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Dr. Fulya Gurbuz: The improvement in the global manufacturing sector in Turkey has a positive impact

The Istanbul Chamber of Industry and Istanbul Turkey Chamber of Industry prepared in collaboration with IHS Markit Purchasing Managers’ Index Order Manufacturing (PMI) rose 0.9 points to the 52.6 level increase of the previous month in March. Figures above 50.0 in the PMI index indicate an overall improvement in the sector. As indicated in the report published in March, “while new orders grew again, increases in production and employment continued, and difficulties in the supply of raw materials continued.” The main driver of the increase in orders was the acceleration of export orders. Global cargo transportation difficulties hinder the supply of raw materials, while delivery times It went up compared to February. With the depreciation of the Turkish lira in March, input costs and product prices rose rapidly. With the effect of increased orders and production, employment growth in the manufacturing sector continued.

In particular, our largest trading partner Germany and the Euro Zone manufacturing sector to record growth in March, increased production while increasing export orders for Turkey’s supporting economic growth. Therefore, I can say that the relatively modest improvements recorded in the manufacturing sector in the first quarter of 2021 are the most important factor supporting industrial production and therefore GDP growth.

Similarly, the SAMEKS Industry Sector Index, which was published by MUSIAD on March 31 and revealed a similar methodology with the PMI indices, showed that it remained in the growth zone with a benchmark value above 50, although it decreased 0 , 9 points in March compared to the previous month and fell to 50.8. Although new orders fell 0.3 points to 47.6 from the previous month, the production index rose to 53.0 with an increase of 4.2 points from the previous month. Both PMI indices also revealed that the reason for falling stocks due to border issues in cross-border supply chains in March accelerated the acquisition of the manufacturing sector in Turkey. On the other hand, we received the signal that the growth rate of employment in the manufacturing sector of the SAMEKS index experienced a sharp decline in March compared to the previous month.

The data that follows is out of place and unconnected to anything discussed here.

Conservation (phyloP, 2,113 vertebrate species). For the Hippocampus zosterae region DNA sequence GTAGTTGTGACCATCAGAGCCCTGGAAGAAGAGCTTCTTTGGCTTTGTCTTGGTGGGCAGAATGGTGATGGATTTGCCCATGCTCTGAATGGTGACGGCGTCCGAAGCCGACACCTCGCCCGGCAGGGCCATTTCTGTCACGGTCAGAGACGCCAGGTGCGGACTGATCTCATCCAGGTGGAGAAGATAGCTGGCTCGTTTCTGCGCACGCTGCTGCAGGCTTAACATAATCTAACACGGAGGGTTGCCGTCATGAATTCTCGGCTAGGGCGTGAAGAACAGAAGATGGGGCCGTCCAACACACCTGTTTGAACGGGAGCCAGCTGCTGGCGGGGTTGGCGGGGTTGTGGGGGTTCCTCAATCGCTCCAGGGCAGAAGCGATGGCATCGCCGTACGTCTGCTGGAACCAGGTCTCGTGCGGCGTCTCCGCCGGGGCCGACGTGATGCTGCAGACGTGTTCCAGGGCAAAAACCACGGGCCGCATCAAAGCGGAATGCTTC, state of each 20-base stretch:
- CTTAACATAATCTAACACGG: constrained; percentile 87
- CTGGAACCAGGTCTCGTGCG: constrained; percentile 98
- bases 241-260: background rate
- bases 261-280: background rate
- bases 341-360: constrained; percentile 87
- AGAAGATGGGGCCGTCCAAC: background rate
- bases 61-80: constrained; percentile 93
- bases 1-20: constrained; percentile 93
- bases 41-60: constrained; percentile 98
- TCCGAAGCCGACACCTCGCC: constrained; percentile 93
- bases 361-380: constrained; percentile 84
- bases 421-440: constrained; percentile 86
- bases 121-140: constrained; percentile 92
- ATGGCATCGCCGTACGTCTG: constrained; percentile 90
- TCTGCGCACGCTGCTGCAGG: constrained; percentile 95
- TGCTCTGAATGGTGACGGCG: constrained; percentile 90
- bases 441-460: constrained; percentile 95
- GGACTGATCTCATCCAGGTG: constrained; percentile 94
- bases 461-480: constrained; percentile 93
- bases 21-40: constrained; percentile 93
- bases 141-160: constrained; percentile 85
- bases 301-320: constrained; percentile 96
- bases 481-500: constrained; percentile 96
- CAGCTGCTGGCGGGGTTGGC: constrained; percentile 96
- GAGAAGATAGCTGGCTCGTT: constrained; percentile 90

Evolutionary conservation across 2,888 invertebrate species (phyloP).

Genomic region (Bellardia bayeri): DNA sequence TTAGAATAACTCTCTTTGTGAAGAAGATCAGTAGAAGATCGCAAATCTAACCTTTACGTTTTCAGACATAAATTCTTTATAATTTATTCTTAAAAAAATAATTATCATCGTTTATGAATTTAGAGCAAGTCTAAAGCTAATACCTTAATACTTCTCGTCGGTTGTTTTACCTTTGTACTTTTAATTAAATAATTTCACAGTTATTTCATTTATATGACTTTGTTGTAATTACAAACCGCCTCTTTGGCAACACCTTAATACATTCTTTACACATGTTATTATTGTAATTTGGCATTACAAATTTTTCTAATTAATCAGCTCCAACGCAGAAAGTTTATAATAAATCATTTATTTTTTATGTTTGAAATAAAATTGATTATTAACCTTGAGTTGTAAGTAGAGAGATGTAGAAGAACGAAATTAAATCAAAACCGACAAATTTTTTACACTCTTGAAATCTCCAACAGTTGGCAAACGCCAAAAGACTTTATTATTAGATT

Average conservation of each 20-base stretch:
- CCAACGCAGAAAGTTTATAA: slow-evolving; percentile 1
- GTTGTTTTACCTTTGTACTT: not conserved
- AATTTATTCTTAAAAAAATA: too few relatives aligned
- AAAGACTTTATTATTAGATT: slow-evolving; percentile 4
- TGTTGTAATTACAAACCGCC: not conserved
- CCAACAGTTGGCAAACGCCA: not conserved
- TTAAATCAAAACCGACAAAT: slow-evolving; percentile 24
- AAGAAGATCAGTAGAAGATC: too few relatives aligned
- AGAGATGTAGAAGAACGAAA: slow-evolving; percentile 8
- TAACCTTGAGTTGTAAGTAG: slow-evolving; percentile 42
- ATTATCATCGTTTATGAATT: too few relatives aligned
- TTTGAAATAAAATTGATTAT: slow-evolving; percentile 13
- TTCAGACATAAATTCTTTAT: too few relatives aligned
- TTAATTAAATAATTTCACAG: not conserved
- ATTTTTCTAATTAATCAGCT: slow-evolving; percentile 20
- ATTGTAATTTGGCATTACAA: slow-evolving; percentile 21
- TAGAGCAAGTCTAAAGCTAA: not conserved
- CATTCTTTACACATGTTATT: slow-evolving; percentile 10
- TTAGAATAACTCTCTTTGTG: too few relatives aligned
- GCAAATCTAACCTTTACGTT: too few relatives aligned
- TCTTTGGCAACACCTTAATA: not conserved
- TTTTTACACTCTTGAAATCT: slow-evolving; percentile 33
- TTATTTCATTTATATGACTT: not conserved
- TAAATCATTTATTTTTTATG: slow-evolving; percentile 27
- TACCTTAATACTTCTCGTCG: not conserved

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Source: MUSIAD

In summary, according to IHS Markit data, while the Covid-19 restrictions brought an improvement in the number of cases globally, especially in March, an increase in export orders and production was observed, while problems input costs increased in the supply chain. and parallel production prices, which increases inflationary pressure. Global improvements in Turkey’s exports to support increased orders. In more detail, I have summarized the developments in the global manufacturing sector based on regions and countries below.

AMERICA

USA (58.6 to 59.1): Despite strong growth in new domestic and export orders, production increased moderately due to raw material constraints; employment, input costs, and product prices increased.

Brazil (from 58.4 to 52.8): With the effect of the new Covid-19 restrictions, new orders, employment and production moved to the contraction zone; Inflation requests stalled. Increasing problems in the supply chain led to extended delivery times, increased costs of inputs and prices of products.

Canada (54.8 to 58.5 ′): production, new domestic and export orders, purchases, employment, delivery times, inflationary pressures increased.

EURO ZONE